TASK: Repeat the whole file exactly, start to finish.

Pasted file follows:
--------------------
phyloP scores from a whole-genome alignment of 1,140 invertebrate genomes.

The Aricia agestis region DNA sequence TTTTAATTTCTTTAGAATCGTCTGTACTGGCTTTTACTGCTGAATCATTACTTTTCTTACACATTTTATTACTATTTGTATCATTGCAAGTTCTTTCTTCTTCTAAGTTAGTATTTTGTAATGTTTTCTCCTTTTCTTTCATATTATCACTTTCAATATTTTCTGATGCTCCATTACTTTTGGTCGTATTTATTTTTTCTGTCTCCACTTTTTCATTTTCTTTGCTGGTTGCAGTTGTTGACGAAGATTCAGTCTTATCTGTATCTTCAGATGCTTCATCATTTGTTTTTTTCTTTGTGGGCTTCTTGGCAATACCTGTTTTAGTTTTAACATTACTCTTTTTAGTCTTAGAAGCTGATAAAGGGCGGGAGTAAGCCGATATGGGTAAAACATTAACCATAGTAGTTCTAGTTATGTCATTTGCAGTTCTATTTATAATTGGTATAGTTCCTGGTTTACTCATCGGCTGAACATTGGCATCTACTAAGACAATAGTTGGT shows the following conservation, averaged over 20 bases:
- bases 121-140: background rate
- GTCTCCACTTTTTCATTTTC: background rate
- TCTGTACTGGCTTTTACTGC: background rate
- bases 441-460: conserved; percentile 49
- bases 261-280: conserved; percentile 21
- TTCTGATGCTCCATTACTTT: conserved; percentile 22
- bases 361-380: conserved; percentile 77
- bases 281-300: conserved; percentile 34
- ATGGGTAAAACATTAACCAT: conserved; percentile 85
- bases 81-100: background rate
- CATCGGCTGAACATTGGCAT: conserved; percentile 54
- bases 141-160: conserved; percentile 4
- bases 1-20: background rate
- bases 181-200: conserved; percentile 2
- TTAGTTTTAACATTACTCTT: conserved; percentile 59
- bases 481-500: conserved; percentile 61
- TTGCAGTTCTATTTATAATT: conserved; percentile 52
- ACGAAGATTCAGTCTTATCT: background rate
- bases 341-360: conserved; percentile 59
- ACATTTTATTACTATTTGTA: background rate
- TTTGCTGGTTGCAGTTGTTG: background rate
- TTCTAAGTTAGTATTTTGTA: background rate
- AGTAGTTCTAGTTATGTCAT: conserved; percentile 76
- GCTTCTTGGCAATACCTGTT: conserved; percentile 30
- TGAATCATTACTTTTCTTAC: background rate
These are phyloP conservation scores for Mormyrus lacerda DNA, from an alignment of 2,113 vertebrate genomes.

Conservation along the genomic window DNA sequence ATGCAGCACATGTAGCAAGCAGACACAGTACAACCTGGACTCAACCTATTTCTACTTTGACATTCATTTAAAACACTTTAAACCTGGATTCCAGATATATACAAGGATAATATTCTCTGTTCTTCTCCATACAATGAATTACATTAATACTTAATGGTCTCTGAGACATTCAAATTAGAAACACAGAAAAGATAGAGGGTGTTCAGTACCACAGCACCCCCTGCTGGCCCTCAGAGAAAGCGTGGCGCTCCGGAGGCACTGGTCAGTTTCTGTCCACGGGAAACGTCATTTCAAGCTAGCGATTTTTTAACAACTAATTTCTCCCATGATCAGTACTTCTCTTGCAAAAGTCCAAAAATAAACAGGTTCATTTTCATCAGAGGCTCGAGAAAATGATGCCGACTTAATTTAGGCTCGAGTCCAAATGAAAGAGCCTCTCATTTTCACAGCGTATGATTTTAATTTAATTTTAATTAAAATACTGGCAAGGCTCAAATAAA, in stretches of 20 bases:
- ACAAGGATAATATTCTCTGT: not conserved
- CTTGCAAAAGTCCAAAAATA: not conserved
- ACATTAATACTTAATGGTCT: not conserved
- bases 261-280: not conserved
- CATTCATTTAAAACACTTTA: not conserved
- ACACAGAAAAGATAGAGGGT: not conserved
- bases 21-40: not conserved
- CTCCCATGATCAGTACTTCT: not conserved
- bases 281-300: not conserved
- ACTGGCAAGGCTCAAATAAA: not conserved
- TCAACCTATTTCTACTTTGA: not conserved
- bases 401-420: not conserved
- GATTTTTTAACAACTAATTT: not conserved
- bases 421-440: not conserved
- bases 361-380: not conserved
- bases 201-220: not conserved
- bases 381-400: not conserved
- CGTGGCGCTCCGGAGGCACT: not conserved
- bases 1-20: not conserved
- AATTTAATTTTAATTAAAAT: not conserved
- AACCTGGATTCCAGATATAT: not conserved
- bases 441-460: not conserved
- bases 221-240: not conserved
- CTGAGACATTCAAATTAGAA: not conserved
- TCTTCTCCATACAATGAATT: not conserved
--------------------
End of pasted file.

phyloP scores from a whole-genome alignment of 1,140 invertebrate genomes.

The Aricia agestis region DNA sequence TTTTAATTTCTTTAGAATCGTCTGTACTGGCTTTTACTGCTGAATCATTACTTTTCTTACACATTTTATTACTATTTGTATCATTGCAAGTTCTTTCTTCTTCTAAGTTAGTATTTTGTAATGTTTTCTCCTTTTCTTTCATATTATCACTTTCAATATTTTCTGATGCTCCATTACTTTTGGTCGTATTTATTTTTTCTGTCTCCACTTTTTCATTTTCTTTGCTGGTTGCAGTTGTTGACGAAGATTCAGTCTTATCTGTATCTTCAGATGCTTCATCATTTGTTTTTTTCTTTGTGGGCTTCTTGGCAATACCTGTTTTAGTTTTAACATTACTCTTTTTAGTCTTAGAAGCTGATAAAGGGCGGGAGTAAGCCGATATGGGTAAAACATTAACCATAGTAGTTCTAGTTATGTCATTTGCAGTTCTATTTATAATTGGTATAGTTCCTGGTTTACTCATCGGCTGAACATTGGCATCTACTAAGACAATAGTTGGT shows the following conservation, averaged over 20 bases:
- bases 121-140: background rate
- GTCTCCACTTTTTCATTTTC: background rate
- TCTGTACTGGCTTTTACTGC: background rate
- bases 441-460: conserved; percentile 49
- bases 261-280: conserved; percentile 21
- TTCTGATGCTCCATTACTTT: conserved; percentile 22
- bases 361-380: conserved; percentile 77
- bases 281-300: conserved; percentile 34
- ATGGGTAAAACATTAACCAT: conserved; percentile 85
- bases 81-100: background rate
- CATCGGCTGAACATTGGCAT: conserved; percentile 54
- bases 141-160: conserved; percentile 4
- bases 1-20: background rate
- bases 181-200: conserved; percentile 2
- TTAGTTTTAACATTACTCTT: conserved; percentile 59
- bases 481-500: conserved; percentile 61
- TTGCAGTTCTATTTATAATT: conserved; percentile 52
- ACGAAGATTCAGTCTTATCT: background rate
- bases 341-360: conserved; percentile 59
- ACATTTTATTACTATTTGTA: background rate
- TTTGCTGGTTGCAGTTGTTG: background rate
- TTCTAAGTTAGTATTTTGTA: background rate
- AGTAGTTCTAGTTATGTCAT: conserved; percentile 76
- GCTTCTTGGCAATACCTGTT: conserved; percentile 30
- TGAATCATTACTTTTCTTAC: background rate
These are phyloP conservation scores for Mormyrus lacerda DNA, from an alignment of 2,113 vertebrate genomes.

Conservation along the genomic window DNA sequence ATGCAGCACATGTAGCAAGCAGACACAGTACAACCTGGACTCAACCTATTTCTACTTTGACATTCATTTAAAACACTTTAAACCTGGATTCCAGATATATACAAGGATAATATTCTCTGTTCTTCTCCATACAATGAATTACATTAATACTTAATGGTCTCTGAGACATTCAAATTAGAAACACAGAAAAGATAGAGGGTGTTCAGTACCACAGCACCCCCTGCTGGCCCTCAGAGAAAGCGTGGCGCTCCGGAGGCACTGGTCAGTTTCTGTCCACGGGAAACGTCATTTCAAGCTAGCGATTTTTTAACAACTAATTTCTCCCATGATCAGTACTTCTCTTGCAAAAGTCCAAAAATAAACAGGTTCATTTTCATCAGAGGCTCGAGAAAATGATGCCGACTTAATTTAGGCTCGAGTCCAAATGAAAGAGCCTCTCATTTTCACAGCGTATGATTTTAATTTAATTTTAATTAAAATACTGGCAAGGCTCAAATAAA, in stretches of 20 bases:
- ACAAGGATAATATTCTCTGT: not conserved
- CTTGCAAAAGTCCAAAAATA: not conserved
- ACATTAATACTTAATGGTCT: not conserved
- bases 261-280: not conserved
- CATTCATTTAAAACACTTTA: not conserved
- ACACAGAAAAGATAGAGGGT: not conserved
- bases 21-40: not conserved
- CTCCCATGATCAGTACTTCT: not conserved
- bases 281-300: not conserved
- ACTGGCAAGGCTCAAATAAA: not conserved
- TCAACCTATTTCTACTTTGA: not conserved
- bases 401-420: not conserved
- GATTTTTTAACAACTAATTT: not conserved
- bases 421-440: not conserved
- bases 361-380: not conserved
- bases 201-220: not conserved
- bases 381-400: not conserved
- CGTGGCGCTCCGGAGGCACT: not conserved
- bases 1-20: not conserved
- AATTTAATTTTAATTAAAAT: not conserved
- AACCTGGATTCCAGATATAT: not conserved
- bases 441-460: not conserved
- bases 221-240: not conserved
- CTGAGACATTCAAATTAGAA: not conserved
- TCTTCTCCATACAATGAATT: not conserved